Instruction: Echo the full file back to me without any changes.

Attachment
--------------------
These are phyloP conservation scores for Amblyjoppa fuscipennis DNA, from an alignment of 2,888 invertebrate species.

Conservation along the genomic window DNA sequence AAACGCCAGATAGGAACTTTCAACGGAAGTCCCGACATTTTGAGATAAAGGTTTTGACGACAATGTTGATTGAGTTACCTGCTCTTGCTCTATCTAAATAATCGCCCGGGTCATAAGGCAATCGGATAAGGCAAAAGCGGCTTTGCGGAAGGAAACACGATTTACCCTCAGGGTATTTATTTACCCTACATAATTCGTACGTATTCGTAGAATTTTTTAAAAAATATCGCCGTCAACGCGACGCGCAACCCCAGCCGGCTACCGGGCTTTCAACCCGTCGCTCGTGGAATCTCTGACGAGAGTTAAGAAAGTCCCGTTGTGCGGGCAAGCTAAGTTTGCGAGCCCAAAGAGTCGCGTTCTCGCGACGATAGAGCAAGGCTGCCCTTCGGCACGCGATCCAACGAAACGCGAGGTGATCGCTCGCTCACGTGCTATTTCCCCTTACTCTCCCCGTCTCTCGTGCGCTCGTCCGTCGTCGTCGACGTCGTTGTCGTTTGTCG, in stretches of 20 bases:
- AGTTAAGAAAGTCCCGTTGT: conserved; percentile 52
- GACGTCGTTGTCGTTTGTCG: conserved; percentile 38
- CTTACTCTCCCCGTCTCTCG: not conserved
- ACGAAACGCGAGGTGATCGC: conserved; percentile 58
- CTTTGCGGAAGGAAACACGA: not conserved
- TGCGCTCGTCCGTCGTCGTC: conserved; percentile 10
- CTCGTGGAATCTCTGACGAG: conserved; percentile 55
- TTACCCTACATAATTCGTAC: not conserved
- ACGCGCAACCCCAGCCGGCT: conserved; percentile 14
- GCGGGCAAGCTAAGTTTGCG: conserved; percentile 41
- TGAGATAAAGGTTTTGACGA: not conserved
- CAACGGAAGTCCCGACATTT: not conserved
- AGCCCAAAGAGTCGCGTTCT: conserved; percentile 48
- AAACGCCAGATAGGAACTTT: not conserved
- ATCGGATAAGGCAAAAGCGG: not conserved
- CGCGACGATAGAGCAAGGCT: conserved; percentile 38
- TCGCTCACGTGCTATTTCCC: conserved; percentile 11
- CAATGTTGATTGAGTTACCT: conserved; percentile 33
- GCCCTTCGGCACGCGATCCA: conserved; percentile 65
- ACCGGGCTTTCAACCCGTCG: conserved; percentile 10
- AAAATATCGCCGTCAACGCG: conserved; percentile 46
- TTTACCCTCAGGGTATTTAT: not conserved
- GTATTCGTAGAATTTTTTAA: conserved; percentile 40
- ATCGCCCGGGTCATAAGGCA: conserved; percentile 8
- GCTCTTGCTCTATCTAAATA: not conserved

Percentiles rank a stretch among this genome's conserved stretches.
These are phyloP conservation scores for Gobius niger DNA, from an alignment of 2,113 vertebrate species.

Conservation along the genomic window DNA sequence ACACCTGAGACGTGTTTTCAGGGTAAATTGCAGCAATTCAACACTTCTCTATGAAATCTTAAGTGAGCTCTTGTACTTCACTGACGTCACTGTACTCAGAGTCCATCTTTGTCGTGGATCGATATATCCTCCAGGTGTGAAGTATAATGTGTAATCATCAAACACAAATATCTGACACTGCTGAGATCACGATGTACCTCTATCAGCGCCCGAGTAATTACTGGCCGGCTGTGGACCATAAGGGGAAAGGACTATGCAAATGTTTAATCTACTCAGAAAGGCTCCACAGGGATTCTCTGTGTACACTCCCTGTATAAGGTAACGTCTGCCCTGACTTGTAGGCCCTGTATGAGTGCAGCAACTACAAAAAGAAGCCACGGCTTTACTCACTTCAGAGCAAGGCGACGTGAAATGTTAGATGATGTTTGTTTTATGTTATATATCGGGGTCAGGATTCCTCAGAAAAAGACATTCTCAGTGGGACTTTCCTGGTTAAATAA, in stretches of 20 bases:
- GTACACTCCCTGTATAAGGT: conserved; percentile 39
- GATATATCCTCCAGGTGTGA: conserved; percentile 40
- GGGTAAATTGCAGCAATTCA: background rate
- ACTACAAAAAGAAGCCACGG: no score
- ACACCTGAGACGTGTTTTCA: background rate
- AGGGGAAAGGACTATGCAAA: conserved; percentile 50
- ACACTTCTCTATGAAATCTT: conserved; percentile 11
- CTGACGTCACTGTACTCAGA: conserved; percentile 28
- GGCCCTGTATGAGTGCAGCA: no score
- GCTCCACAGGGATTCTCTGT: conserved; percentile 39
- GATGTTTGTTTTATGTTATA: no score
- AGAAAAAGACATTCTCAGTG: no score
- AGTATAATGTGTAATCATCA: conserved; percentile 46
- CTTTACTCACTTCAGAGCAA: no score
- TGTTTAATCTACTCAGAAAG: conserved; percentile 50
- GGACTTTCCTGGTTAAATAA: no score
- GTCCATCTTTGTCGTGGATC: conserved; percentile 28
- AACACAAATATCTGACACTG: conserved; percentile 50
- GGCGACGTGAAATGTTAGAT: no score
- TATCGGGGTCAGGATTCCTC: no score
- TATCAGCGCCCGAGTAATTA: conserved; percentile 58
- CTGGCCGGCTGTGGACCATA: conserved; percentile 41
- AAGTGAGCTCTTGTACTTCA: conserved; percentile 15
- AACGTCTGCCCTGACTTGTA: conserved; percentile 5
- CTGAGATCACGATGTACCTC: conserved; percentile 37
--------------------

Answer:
These are phyloP conservation scores for Amblyjoppa fuscipennis DNA, from an alignment of 2,888 invertebrate species.

Conservation along the genomic window DNA sequence AAACGCCAGATAGGAACTTTCAACGGAAGTCCCGACATTTTGAGATAAAGGTTTTGACGACAATGTTGATTGAGTTACCTGCTCTTGCTCTATCTAAATAATCGCCCGGGTCATAAGGCAATCGGATAAGGCAAAAGCGGCTTTGCGGAAGGAAACACGATTTACCCTCAGGGTATTTATTTACCCTACATAATTCGTACGTATTCGTAGAATTTTTTAAAAAATATCGCCGTCAACGCGACGCGCAACCCCAGCCGGCTACCGGGCTTTCAACCCGTCGCTCGTGGAATCTCTGACGAGAGTTAAGAAAGTCCCGTTGTGCGGGCAAGCTAAGTTTGCGAGCCCAAAGAGTCGCGTTCTCGCGACGATAGAGCAAGGCTGCCCTTCGGCACGCGATCCAACGAAACGCGAGGTGATCGCTCGCTCACGTGCTATTTCCCCTTACTCTCCCCGTCTCTCGTGCGCTCGTCCGTCGTCGTCGACGTCGTTGTCGTTTGTCG, in stretches of 20 bases:
- AGTTAAGAAAGTCCCGTTGT: conserved; percentile 52
- GACGTCGTTGTCGTTTGTCG: conserved; percentile 38
- CTTACTCTCCCCGTCTCTCG: not conserved
- ACGAAACGCGAGGTGATCGC: conserved; percentile 58
- CTTTGCGGAAGGAAACACGA: not conserved
- TGCGCTCGTCCGTCGTCGTC: conserved; percentile 10
- CTCGTGGAATCTCTGACGAG: conserved; percentile 55
- TTACCCTACATAATTCGTAC: not conserved
- ACGCGCAACCCCAGCCGGCT: conserved; percentile 14
- GCGGGCAAGCTAAGTTTGCG: conserved; percentile 41
- TGAGATAAAGGTTTTGACGA: not conserved
- CAACGGAAGTCCCGACATTT: not conserved
- AGCCCAAAGAGTCGCGTTCT: conserved; percentile 48
- AAACGCCAGATAGGAACTTT: not conserved
- ATCGGATAAGGCAAAAGCGG: not conserved
- CGCGACGATAGAGCAAGGCT: conserved; percentile 38
- TCGCTCACGTGCTATTTCCC: conserved; percentile 11
- CAATGTTGATTGAGTTACCT: conserved; percentile 33
- GCCCTTCGGCACGCGATCCA: conserved; percentile 65
- ACCGGGCTTTCAACCCGTCG: conserved; percentile 10
- AAAATATCGCCGTCAACGCG: conserved; percentile 46
- TTTACCCTCAGGGTATTTAT: not conserved
- GTATTCGTAGAATTTTTTAA: conserved; percentile 40
- ATCGCCCGGGTCATAAGGCA: conserved; percentile 8
- GCTCTTGCTCTATCTAAATA: not conserved

Percentiles rank a stretch among this genome's conserved stretches.
These are phyloP conservation scores for Gobius niger DNA, from an alignment of 2,113 vertebrate species.

Conservation along the genomic window DNA sequence ACACCTGAGACGTGTTTTCAGGGTAAATTGCAGCAATTCAACACTTCTCTATGAAATCTTAAGTGAGCTCTTGTACTTCACTGACGTCACTGTACTCAGAGTCCATCTTTGTCGTGGATCGATATATCCTCCAGGTGTGAAGTATAATGTGTAATCATCAAACACAAATATCTGACACTGCTGAGATCACGATGTACCTCTATCAGCGCCCGAGTAATTACTGGCCGGCTGTGGACCATAAGGGGAAAGGACTATGCAAATGTTTAATCTACTCAGAAAGGCTCCACAGGGATTCTCTGTGTACACTCCCTGTATAAGGTAACGTCTGCCCTGACTTGTAGGCCCTGTATGAGTGCAGCAACTACAAAAAGAAGCCACGGCTTTACTCACTTCAGAGCAAGGCGACGTGAAATGTTAGATGATGTTTGTTTTATGTTATATATCGGGGTCAGGATTCCTCAGAAAAAGACATTCTCAGTGGGACTTTCCTGGTTAAATAA, in stretches of 20 bases:
- GTACACTCCCTGTATAAGGT: conserved; percentile 39
- GATATATCCTCCAGGTGTGA: conserved; percentile 40
- GGGTAAATTGCAGCAATTCA: background rate
- ACTACAAAAAGAAGCCACGG: no score
- ACACCTGAGACGTGTTTTCA: background rate
- AGGGGAAAGGACTATGCAAA: conserved; percentile 50
- ACACTTCTCTATGAAATCTT: conserved; percentile 11
- CTGACGTCACTGTACTCAGA: conserved; percentile 28
- GGCCCTGTATGAGTGCAGCA: no score
- GCTCCACAGGGATTCTCTGT: conserved; percentile 39
- GATGTTTGTTTTATGTTATA: no score
- AGAAAAAGACATTCTCAGTG: no score
- AGTATAATGTGTAATCATCA: conserved; percentile 46
- CTTTACTCACTTCAGAGCAA: no score
- TGTTTAATCTACTCAGAAAG: conserved; percentile 50
- GGACTTTCCTGGTTAAATAA: no score
- GTCCATCTTTGTCGTGGATC: conserved; percentile 28
- AACACAAATATCTGACACTG: conserved; percentile 50
- GGCGACGTGAAATGTTAGAT: no score
- TATCGGGGTCAGGATTCCTC: no score
- TATCAGCGCCCGAGTAATTA: conserved; percentile 58
- CTGGCCGGCTGTGGACCATA: conserved; percentile 41
- AAGTGAGCTCTTGTACTTCA: conserved; percentile 15
- AACGTCTGCCCTGACTTGTA: conserved; percentile 5
- CTGAGATCACGATGTACCTC: conserved; percentile 37